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Tim
Tim
13 years ago

Part of the reason for the recent run in price of WFMI and several other business is it has for some reason been impossible to short them with the error message “currently there are no shares of xxxx available for shorting”.

I believe there is some market manipulation going on, where all the available shares are being tied up. Many of these companies are institution owned by around 75% or more, so it makes sense that this could easily be done.

No shares available for shorting HOG, WFMI, WY, BWLD. for the last two weeks. This is from scottrade.

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David Dennis
David Dennis
13 years ago

By the 2/3 mark in the article I guessed it might be Whole Foods. But comparing it with Wal*Mart seems like a bit of a stretch – Wal*Mart is a company whose products anyone can afford. Whole Foods is outrageously expensive compared to the competition, and in my testing was no better tasting than products from a more typical upscale supermarket like Gelson’s in Los Angeles.

In South Florida, local market chain Publix has a very nice “Greenwise” market as well as having a scattering of Greenwise products in their mainstream stores. They have a reputation for excellent quality and in my experience deliver on it.

In Pittsburgh, hokily-named market chain Giant Eagle has “Market District” stores for “Foodies” and sells Nature’s Basket organic foods, most of which is of good quality, even though their store brand (unlike Publix’) is highly unreliable.

In my own cooking, I have noticed that for some reason all markets seem to bone and skin their organic chicken more carefully than non-organic. I am not sure why this is, or whether it’s even related to organic per se, but I much prefer using organic chicken in my cooking for that reason. There seems to be little reason to use organic beef; I don’t notice much difference and in fact it seems harder to keep fresh than the non-organic stuff.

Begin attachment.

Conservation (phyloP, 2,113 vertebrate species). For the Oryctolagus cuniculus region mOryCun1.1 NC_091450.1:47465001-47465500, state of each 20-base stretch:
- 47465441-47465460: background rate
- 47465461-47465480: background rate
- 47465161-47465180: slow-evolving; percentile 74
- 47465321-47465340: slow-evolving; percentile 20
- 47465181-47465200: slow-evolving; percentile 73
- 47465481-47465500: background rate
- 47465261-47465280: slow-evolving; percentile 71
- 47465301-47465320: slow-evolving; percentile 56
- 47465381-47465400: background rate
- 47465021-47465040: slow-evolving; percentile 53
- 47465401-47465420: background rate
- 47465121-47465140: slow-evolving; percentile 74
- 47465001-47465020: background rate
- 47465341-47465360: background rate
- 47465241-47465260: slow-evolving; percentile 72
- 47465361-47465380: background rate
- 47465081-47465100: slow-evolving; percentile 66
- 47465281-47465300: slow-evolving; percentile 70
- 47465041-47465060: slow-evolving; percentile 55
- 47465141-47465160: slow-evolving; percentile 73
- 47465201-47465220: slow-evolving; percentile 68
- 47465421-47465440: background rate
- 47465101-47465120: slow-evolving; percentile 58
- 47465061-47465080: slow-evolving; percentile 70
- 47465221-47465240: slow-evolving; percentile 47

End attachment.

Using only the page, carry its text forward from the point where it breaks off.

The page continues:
Michael Pollan, who has made an interesting career out of studying our food system, says that Whole Foods products are better, or at least somewhat better, than their non-organic equivalents. But in the end he weighs in on the side of dealing directly with local farms and buying local produce instead of going with “Big Organic” and its systems.

I’m unconvinced that Whole Foods is sufficiently differentiated from the competition to sustain the prices it charges. It seems to me the local competition is fighting back successfully, and this is probably why the stock is down so much.

When Barack Obama, who made a $4 million book advance last year, still infamously complained about the price of Arugula at Whole Foods, that surely has to spell trouble for the brand.

D

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Derf
Derf
13 years ago

Wow. The political rants on the forum don’t get as heated as a Whole Foods discussion.

Gadget man
Gadget man
13 years ago

I bought long time ago and doubled my money. Too expensive to shop there now. Being on Social Security makes you buy local produce in season. Kroger has Lauras beef which is non GMO, organic and is cheaper than Whole Foods. Also, other stores such as Publix is going organic, maybe not in all locations, do not know. With all due respect Gumshoe, not all of us in the income bracket for Whole Foods now. Besides nearest location is 40 miles away. We are having a small garden this year, used to have one every year, became pretty well off and stopped. Nothing better than picking your own and freezing or canning.